Takata Airbag Recalls

Several automakers are recalling millions of vehicles in the U.S. with a specific type of frontal airbag inflators manufactured by Takata Corporation, an automotive parts company based in Japan.  Included in the list of manufacturers are General Motors, Volkswagen, Ford, Daimler Vans, BMW, Jaguar-Land Rover, and Mercedes-Benz whose recalls were posted on Thursday by the government.  Additionally, there are eight other companies that also have vehicle recalls.  General Motors had the largest number of recalls with 1.9 million consisting of mostly of pickup trucks and large SUVs.  These recent recalls add to the initial massive recall of Takata products announced in April 2013.

Currently, there are seventeen automakers recalling 35 to 40 million airbag inflators in the largest auto recall in U.S. history.  Initially, Takata blamed the malfunction on workers mishandling and improperly storing propellant chemicals, which caused the inflators to explode due to extreme pressure.  However, it was later found that the typical malfunction that occurs with the Takata inflators is related to high temperatures and humidity.  Repeated cycles of high temperatures and low temperatures can deteriorate the can containing ammonium nitrate, which is responsible for inflating the airbags.  This corrosion then can blow apart the metal can and eject hot metal shrapnel into the vehicles.  Although this seems to be the main issue with the inflators, Takata also attributes some malfunctions to rust, bad welds, and stray chewing gum dropped into at least one inflator.  These malfunctions have caused at least 11 deaths and more than 100 injuries in total.  The series of recalls were initially agreed upon in early May by Takata; however, they are being announced in several phases due to a deficiency of replacement parts.  The recalls include models made from the early 2000s up to the newest models.  Across all models, automakers had recalled 28.8 million Takata inflators before its most current recall expansion.  This means that as many as 69 million vehicles could be recalled in the United States alone.  There are also reports that Takata knew about problems with its air bag inflator since 2004.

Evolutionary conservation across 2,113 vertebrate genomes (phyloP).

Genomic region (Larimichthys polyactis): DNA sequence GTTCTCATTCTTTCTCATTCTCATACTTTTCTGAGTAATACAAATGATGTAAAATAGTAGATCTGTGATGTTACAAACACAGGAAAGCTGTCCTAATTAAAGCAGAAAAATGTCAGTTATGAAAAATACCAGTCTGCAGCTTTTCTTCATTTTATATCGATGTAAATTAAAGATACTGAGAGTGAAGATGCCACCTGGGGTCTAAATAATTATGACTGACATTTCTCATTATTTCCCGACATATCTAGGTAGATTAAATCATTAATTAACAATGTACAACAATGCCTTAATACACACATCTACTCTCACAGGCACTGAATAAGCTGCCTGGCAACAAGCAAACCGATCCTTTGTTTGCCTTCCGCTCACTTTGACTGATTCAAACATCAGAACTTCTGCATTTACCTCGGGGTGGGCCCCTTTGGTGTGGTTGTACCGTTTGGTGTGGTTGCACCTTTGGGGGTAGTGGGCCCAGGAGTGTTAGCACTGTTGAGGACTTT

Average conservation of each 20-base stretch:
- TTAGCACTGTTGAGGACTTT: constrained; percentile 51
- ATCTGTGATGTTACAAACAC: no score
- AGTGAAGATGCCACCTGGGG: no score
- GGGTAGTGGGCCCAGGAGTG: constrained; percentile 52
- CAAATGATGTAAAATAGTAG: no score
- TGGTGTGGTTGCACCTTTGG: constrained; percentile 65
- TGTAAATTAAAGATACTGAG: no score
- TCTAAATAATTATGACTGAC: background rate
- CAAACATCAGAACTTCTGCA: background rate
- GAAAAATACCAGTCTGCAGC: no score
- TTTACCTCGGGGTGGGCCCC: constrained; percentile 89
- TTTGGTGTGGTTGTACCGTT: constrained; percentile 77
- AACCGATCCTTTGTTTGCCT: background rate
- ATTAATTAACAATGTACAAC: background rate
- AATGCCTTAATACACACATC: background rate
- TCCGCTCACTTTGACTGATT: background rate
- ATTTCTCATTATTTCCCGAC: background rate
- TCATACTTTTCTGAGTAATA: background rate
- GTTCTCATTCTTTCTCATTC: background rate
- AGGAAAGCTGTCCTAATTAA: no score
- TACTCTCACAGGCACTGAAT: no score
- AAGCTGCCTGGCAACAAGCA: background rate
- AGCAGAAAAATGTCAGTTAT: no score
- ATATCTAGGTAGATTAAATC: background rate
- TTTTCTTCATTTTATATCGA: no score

The New York Times reports that the corporation completed secret tests to confirm the issue.  It was found that Takata attempted to cover up its findings by ordering the engineers to solve the problem but also destroy data of the findings without informing federal safety regulators.  What’s interesting to note is that the inflators themselves are not being recalled.  The National Highway Traffic Safety Administration simply made a statement that the inflators should be replaced.  Therefore it is still technically legal for cars with the inflators to be sold.  Fiat Chrysler, Mitsubishi, Toyota and Volkswagen currently still have new vehicles with Takata airbag inflators on the market.  Although this is true, these inflators will likely still be recalled in the upcoming years.  Federal officials have given Takata and automakers until December 2019 to either replace the inflators or prove that they are, in fact, safe.  With this massive recall, the future of Takata has been a matter of concern.  Last month, the company hired investment bank Lazard Ltd to aid in its monetary restructuring to resolve expenses from the multitude of recalls.


“7 Automakers Add 4.4M Vehicles to Takata Recall.” WCVB. N.p., n.d. Web. 02 June 2016.

Atiyeh, Clifford, and Rusty Blackwell. “Massive Takata Airbag Recall: Everything You Need to Know, Including Full List of Affected Vehicles.” Car and Driver. N.p., n.d. Web. 02 June 2016.

Shepardson, David. “GM, Regulators Clash over Latest Takata Airbag Recall.” Reuters. Thomson Reuters, 02 June 2016. Web. 02 June 2016.

Tabuchi, Hiroko, and Danielle Ivory. “Takata Discarded Evidence of Airbag Ruptures as Early as 2000.” The New York Times. The New York Times, 12 Feb. 2016. Web. 02 June 2016.

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